Immunopotentiation studies with Vibrio cholerae

Lauchlan, Carol Elizabeth (1978) Immunopotentiation studies with Vibrio cholerae. PhD thesis, University of Glasgow.

Full text available as:
Download (24MB) | Preview


The main shortcomings in the present cholera immunisation schemes are the incomplete protection afforded by currently available vaccines and the short duration of the immunity stimulated. This study (in laboratory animals) was undertaken to investigate possible alternatives to the current commercial vaccine which is a heat-killed, saline suspension of V. cholerae. The following were considered :- 1. Use of cholera toxoid as immunogen, either in preference to or in conjunction with heat-killed V. cholerae cells. Cholera toxin is known to be responsible for the pathogenesis of cholera and therefore toxoid-containing vaccines might provide an alternative to the whole cell vaccine. 2. Use of oral or combined i/m and oral immunisation schedules. Cholera vibrios and toxin are completely confined to the lumen of the intestine during infection; therefore it is important to stimulate a gut-associated antibody response. Oral immunisation may stimulate such a response, perhaps better than the s/c or i/m routes of immunisation currently employed. 3. Incorporation of vaccines into adjuvant mixtures. Protection against cholera has been associated with high serum antibody titres so that stimulation of the immune response to the protein enterotoxin by adjuvants was thought to be a worthwhile line of investigation. Wherever possible the practicality of using a vaccine in the field was considered. The main aim was to obtain an immunisation schedule which could be put into operation with minimal involvement of qualified personnel. For this reason the oral route of administration was strongly favoured.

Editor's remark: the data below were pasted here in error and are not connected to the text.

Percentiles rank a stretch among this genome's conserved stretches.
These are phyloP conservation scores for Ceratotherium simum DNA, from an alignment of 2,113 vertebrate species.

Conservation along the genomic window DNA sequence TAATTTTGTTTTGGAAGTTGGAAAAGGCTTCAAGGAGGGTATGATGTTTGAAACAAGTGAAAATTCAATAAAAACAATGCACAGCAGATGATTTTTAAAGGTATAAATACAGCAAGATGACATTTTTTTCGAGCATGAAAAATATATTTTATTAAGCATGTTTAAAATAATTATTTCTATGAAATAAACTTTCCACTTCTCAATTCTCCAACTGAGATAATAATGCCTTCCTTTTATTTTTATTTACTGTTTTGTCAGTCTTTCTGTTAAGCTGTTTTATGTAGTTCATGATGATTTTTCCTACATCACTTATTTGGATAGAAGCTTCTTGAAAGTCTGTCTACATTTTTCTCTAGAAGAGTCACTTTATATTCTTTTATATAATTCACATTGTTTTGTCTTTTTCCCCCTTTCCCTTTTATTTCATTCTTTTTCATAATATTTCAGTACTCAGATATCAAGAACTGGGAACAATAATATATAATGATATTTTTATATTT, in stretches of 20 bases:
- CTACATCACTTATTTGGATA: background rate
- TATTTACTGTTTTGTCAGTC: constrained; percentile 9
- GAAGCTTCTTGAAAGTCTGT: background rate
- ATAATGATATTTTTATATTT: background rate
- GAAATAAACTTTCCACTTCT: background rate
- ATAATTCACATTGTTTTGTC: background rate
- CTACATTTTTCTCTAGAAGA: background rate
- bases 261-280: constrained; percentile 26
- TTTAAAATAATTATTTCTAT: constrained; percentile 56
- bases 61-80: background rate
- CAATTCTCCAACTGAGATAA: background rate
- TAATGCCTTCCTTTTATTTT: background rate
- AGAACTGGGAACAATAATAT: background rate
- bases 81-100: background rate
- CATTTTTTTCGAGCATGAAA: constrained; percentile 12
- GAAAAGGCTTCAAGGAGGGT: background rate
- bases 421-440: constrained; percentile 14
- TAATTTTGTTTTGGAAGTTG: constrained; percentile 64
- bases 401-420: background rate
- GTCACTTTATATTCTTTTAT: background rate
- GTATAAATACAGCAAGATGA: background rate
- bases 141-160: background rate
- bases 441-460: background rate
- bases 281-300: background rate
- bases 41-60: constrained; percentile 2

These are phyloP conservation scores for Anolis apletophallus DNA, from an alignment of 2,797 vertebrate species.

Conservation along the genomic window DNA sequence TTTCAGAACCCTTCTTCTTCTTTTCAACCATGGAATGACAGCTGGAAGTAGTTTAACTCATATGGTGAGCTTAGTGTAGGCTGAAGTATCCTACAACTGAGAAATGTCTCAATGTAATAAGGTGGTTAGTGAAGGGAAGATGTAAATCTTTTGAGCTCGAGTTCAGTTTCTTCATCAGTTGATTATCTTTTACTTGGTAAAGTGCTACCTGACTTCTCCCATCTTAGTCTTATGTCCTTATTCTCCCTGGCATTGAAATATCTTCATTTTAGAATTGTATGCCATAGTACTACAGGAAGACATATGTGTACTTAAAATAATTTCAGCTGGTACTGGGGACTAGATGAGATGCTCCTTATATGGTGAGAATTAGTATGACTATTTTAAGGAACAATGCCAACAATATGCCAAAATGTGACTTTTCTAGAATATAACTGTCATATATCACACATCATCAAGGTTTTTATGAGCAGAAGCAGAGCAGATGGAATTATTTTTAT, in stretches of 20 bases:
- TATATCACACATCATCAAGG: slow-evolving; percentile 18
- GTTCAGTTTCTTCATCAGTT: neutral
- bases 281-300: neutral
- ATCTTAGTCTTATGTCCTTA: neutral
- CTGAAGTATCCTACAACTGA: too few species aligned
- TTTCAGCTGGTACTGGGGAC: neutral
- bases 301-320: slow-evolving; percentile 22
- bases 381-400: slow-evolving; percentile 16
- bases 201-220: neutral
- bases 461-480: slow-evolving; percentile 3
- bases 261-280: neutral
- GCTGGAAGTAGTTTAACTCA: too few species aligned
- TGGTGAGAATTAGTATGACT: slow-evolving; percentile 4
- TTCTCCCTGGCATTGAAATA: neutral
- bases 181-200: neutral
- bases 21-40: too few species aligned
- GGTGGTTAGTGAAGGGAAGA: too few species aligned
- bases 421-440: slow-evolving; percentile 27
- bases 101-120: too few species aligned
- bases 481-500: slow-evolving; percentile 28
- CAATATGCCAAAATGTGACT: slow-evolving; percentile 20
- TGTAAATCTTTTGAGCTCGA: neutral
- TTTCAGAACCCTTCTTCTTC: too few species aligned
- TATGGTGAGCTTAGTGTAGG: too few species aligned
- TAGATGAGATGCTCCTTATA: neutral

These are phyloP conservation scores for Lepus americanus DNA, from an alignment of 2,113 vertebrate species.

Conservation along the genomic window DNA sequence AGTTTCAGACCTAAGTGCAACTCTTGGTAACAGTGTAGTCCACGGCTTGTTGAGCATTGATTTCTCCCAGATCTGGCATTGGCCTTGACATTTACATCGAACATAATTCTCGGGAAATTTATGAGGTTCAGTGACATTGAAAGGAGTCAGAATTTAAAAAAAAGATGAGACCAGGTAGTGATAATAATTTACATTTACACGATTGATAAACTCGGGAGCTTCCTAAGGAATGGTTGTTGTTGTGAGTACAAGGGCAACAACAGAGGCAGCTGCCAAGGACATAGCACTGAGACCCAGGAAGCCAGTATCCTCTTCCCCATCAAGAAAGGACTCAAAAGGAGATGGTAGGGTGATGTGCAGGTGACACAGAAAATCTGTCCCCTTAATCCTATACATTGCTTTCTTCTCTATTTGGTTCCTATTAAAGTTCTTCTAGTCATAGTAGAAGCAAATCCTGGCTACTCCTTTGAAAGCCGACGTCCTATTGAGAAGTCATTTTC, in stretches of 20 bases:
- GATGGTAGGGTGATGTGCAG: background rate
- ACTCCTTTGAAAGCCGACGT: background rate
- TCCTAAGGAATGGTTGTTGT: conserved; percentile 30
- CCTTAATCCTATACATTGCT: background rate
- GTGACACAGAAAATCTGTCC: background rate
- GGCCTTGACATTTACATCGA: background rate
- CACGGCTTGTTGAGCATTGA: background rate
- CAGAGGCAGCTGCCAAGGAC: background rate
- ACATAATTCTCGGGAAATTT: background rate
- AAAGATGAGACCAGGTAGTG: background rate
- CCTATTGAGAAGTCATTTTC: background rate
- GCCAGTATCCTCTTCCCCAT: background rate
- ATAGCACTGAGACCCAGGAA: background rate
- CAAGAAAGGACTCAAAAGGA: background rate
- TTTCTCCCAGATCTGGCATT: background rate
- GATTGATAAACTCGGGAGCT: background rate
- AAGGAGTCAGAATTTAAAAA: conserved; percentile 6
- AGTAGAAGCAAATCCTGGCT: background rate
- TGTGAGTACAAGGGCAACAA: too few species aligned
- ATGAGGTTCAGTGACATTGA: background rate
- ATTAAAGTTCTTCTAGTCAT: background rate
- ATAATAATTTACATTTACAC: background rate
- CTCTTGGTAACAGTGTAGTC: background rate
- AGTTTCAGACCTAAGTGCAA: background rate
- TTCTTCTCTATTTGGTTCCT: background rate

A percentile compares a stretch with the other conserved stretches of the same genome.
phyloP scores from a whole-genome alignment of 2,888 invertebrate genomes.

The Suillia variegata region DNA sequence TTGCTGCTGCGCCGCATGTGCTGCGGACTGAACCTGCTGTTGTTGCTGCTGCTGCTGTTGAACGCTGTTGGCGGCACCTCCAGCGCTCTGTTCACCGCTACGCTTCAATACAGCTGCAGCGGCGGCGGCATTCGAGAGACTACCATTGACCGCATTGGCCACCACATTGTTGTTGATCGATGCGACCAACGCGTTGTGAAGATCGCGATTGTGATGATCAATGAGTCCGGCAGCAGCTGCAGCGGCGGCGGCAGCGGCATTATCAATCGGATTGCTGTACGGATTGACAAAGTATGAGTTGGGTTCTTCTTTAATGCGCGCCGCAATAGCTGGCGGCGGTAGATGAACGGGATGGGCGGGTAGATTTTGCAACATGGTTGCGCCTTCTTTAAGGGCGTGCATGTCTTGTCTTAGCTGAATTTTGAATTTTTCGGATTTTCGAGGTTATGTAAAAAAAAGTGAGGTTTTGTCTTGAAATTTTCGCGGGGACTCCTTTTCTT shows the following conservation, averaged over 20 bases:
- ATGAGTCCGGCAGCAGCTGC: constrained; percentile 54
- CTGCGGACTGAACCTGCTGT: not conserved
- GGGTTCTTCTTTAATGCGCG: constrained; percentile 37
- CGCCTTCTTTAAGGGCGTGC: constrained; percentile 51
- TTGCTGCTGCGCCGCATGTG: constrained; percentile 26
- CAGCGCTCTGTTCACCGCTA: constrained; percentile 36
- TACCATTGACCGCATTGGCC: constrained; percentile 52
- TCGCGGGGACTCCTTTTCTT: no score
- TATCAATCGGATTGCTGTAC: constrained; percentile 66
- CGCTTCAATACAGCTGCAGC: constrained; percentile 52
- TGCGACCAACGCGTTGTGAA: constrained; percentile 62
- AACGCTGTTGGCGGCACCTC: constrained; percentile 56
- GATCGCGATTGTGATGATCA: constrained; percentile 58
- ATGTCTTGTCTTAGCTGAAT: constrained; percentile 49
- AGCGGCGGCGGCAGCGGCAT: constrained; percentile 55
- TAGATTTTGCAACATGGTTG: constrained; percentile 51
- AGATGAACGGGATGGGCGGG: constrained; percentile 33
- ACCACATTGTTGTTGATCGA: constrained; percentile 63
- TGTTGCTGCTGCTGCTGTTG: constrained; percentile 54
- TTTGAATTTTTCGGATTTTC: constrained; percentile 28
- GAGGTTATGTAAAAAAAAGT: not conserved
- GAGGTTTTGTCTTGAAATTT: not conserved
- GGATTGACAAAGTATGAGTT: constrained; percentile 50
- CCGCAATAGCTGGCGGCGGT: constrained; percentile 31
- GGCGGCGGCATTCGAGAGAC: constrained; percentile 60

Item Type: Thesis (PhD)
Qualification Level: Doctoral
Additional Information: Adviser: D ES Stewart-Tull
Keywords: Pharmacology, Immunology
Date of Award: 1978
Depositing User: Enlighten Team
Unique ID: glathesis:1978-72093
Copyright: Copyright of this thesis is held by the author.
Date Deposited: 17 May 2019 13:02
Last Modified: 17 May 2019 13:02

Actions (login required)

View Item View Item


Downloads per month over past year